Is Aceh The Next East Timor?
In a jungle clearing in the remote Indonesian province of Aceh, 22-year-old Husna is learning to march just like her father, a Free Aceh Movement guerrilla who taught her to shoot an AK-47 before he was captured and tortured by Indonesian troops nine years ago. Her ambition is to fall in battle just like two 19th-century Acehnese independence heroines, Cyut Nyak Dien and Cyut Meutia. "I'm not afraid to die as a martyr," she says. Then Husna joins her squad. As they march, they sing an old song: "The ocean, land, air, mountains and all its riches belong to Aceh."
That lyric, in a nutshell, sums up the vision of these guerrillas: Aceh, on the far northern tip of Sumatra, belongs to the Acehnese, not to Jakarta's bureaucrats on Java. What's more, the province's vast mineral wealth belongs to the Acehnese, too--and given a chance, they will use that wealth to finance a viable independent state. "The economic growth of Aceh would be fantastic," says Dayan Dawood, a U.S.-educated economist and rector of Syiah Kuala University in Banda Aceh, the provincial capital. The rebels want to tap the gas and oil wealth of their province, which has largely benefited the central government and producers such as Mobil Corp., and bankroll a model development program.
It's far from clear if the rebels are capable enough or honest enough to produce such a utopia. But it's certain that the fallout of a successful independence drive could be tremendous. Indonesia can ill afford the loss of the oil and gas revenues of Aceh and other breakaway provinces. And a brutal campaign of repression by the army is the last thing newly elected President Abdurrahman Wahid needs as he tries to woo back investors.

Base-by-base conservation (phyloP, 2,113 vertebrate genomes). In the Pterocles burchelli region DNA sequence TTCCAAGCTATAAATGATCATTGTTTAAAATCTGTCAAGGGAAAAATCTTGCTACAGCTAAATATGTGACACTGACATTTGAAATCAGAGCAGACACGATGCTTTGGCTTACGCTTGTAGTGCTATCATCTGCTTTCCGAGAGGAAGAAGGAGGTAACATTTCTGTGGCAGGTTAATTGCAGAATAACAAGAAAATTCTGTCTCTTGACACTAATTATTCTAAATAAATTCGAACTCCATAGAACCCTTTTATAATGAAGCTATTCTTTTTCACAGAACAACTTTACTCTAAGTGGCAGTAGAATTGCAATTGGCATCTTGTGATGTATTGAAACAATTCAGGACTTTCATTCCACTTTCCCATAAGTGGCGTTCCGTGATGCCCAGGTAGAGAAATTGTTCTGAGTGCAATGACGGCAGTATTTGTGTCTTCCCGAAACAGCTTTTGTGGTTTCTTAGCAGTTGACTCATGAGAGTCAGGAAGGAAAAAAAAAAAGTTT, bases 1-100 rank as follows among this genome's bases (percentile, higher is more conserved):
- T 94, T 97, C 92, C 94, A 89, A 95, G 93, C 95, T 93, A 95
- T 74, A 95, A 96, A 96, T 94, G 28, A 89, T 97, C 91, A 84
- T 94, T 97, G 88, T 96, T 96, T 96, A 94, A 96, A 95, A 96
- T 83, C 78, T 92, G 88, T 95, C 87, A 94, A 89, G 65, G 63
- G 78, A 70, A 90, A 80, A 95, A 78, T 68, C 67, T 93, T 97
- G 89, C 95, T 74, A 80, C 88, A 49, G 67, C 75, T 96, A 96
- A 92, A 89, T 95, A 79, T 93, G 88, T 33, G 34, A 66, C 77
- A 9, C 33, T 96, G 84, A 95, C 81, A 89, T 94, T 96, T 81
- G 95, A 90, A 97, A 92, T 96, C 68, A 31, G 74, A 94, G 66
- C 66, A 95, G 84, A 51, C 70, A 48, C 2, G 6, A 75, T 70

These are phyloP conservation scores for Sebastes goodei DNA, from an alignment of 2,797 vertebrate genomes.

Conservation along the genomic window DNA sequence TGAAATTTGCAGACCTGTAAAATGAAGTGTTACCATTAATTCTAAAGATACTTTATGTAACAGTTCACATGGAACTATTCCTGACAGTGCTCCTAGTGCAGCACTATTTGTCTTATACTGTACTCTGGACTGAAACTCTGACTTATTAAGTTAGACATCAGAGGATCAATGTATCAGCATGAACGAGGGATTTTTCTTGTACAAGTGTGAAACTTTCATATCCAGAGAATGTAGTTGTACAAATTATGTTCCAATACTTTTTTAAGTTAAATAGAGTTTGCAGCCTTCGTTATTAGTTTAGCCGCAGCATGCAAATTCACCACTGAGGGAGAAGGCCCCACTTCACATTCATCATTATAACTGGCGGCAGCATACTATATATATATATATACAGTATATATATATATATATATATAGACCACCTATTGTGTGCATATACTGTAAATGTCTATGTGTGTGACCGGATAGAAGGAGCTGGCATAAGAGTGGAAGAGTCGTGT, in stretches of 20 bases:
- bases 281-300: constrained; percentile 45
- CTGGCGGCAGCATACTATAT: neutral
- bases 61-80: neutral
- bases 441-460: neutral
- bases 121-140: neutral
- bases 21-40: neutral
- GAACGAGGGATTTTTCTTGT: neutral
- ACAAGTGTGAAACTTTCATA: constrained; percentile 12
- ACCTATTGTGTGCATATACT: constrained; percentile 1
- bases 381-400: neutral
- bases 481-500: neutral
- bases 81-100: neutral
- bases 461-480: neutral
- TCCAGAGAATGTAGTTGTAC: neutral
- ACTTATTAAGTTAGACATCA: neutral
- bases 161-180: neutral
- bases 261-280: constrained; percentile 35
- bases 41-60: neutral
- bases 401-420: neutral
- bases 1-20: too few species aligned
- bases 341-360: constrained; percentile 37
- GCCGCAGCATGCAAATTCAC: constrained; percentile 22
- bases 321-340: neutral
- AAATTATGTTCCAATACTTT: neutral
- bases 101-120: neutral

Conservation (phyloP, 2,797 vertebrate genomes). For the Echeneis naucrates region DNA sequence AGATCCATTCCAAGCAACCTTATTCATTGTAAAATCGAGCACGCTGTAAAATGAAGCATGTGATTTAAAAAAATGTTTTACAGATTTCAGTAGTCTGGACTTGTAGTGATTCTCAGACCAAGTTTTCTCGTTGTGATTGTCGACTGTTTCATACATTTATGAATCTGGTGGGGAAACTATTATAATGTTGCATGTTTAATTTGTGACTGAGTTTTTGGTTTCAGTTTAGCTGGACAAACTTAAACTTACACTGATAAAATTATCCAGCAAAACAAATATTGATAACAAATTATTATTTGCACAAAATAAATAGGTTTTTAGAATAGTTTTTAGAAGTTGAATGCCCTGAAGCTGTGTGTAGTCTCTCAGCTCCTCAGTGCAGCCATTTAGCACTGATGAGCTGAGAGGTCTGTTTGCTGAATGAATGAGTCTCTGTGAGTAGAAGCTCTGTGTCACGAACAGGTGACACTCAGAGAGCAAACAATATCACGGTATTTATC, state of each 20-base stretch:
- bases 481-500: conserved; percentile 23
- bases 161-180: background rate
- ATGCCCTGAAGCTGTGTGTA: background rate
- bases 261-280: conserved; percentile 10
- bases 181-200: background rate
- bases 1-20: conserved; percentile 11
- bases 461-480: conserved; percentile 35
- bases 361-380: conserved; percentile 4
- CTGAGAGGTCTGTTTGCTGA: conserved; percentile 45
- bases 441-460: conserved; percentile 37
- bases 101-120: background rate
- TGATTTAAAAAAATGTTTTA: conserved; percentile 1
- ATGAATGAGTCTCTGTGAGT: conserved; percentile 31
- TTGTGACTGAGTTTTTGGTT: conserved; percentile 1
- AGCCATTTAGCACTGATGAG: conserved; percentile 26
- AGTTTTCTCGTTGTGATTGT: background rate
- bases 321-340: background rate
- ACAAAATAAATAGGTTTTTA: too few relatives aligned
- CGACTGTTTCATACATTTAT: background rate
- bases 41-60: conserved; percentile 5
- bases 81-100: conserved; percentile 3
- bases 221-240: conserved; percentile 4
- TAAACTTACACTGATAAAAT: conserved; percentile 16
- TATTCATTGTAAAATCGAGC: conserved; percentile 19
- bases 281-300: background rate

Yet to the rebels, a free Aceh is worth fighting and dying for, all under the command of the tough, Libyan-trained Abdullah Syafiie. And the fighting and dying may start soon. The rebels have given the Indonesian government a Dec. 4 deadline for signing off on a proposed referendum on independence in Aceh. If Jakarta refuses the demand, then Indonesia must expect all-out war, Syafiie says. Already, the rebels say they are deploying 170,000 recruits, along with 5,000 Libyan-trained guerrillas, in the villages where "the enemy will not recognize us, but we will recognize the enemy," says Abu Chaifah, deputy commander of the Pase region of eastern Aceh.
OUTGUNNED. Brave talk, but the rebels face huge odds. Heirs to a 126-year struggle for independence, Aceh's guerrillas are outgunned, armed only with AK-47 assault rifles purchased second-hand in Cambodia and M-16 assault rifles looted from Indonesian army barracks. They are up against at least 36,000 well-equipped, uniformed Police Mobile Brigade and army troops who have been flowing into the province, choking the narrow two-lane highway from neighboring North Sumatra. Civilian officials of Wahid's government hope to avoid a bloodbath. "God willing we will be more restrained," Defense Minister Juwono Sudarsono recently told Parliament. Yet Indonesian generals have told diplomats that an offensive in Aceh could be more brutal than the mass murder and destruction that traumatized East Timor.
The administration of President Wahid sees Aceh as a test of its ability prevent Indonesia from balkanizing. "The biggest threats are disintegration and separatism," Commander-in-Chief Widodo told Parliament. The next province to go could be Irian Jaya, home to the lucrative mines of Freeport-McMoRan Copper & Gold Inc.